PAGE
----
She persevered through the infant/toddler stage while overseas, nonetheless; she survived the complicated preteen parenting years during the busiest phase of her husband’s career. Although she’s on the other side of my current life stage, her perspective is fresh and full of wisdom. She hears my delight in the small things and tells me I’m doing a good job. She sees my anguish when I’ve fallen short and reminds me of the brevity of these stages and to persevere. Because she’s not in the same stage of life, she listens with a tone of reminiscence and sometimes a hint of regret. It’s this twinge that helps me to see the temporal aspect of each new season and even ways to enjoy the one I’m in.
She’s in a different stage than I’m in.
She’s available at different times of day and with a different sort of flexibility than many of my co-momming friends. Not overwhelmed by multiple text strings about soccer uniforms or PTO night, I often get a prompt response to my questions, or don’t feel bad bothering her with a quick story or thought. In fact, I’ve come to realize that my intrusions actually delight her, so I’ve stopped apologizing for them. Spending time with her doesn’t conflict with engagements with my peer friends, which often correlate to soccer games, birthday parties, or school carline. It’s wonderful how often our quite different schedules complement one another and allow for interactions.
My problems aren’t blurred with hers. We deal with different issues, so instead of commiserating with me, she lifts me up and shows me what I get to look forward to in the next stage. Quiet, slow mornings, with endless cups of hot coffee. One on one time with my husband. Extraordinary travel. Time to read and garden. Doting on grandchildren. And she makes it all look wonderful.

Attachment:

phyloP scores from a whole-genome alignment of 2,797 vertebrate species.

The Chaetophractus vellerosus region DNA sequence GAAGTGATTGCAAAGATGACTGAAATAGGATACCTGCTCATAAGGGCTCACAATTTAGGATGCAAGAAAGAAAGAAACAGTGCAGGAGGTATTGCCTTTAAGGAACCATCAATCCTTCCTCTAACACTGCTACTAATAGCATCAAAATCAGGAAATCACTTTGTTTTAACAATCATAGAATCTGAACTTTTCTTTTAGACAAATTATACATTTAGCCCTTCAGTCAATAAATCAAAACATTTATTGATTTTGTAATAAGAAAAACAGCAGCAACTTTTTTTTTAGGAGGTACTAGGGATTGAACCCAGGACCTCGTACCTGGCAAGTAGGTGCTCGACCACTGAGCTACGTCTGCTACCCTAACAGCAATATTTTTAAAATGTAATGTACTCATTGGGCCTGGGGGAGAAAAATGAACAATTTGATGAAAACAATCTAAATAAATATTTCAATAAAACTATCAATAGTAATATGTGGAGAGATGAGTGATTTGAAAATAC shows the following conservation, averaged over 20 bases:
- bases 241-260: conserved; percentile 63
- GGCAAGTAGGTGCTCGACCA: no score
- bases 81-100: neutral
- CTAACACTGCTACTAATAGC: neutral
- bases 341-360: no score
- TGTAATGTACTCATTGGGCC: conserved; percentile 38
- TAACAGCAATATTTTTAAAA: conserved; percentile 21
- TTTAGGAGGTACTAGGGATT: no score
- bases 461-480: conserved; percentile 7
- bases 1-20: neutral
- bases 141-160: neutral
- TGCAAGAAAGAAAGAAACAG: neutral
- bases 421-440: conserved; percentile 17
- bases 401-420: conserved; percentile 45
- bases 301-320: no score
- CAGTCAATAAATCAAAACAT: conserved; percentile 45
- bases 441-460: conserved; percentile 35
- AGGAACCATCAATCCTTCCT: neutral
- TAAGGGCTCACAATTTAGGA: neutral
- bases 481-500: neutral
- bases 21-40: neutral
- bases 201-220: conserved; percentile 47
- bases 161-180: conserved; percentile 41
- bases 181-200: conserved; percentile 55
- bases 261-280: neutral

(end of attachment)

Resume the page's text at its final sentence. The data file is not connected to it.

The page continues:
She opens my mind.
Childhood days on a remote island in Alaska, college years in Europe during her parents’ posts in Germany, excitement overseas as a young military wife and mother, and assignments across the deserts of the Middle East and North Africa– her life has all the chapters of a fabulous book, rich with character development and plot twists. To be her friend is to join a list of women of various motherlands, religions, regions, and ethnicities. She has collected friends along her life’s journey. I feel loved for my own contribution to our friendship and as a member of that list. Her stories of experiencing the beautiful diversity of the world and the perspective those experiences provided her life enrich my own.
She sets yet another beautiful example for me.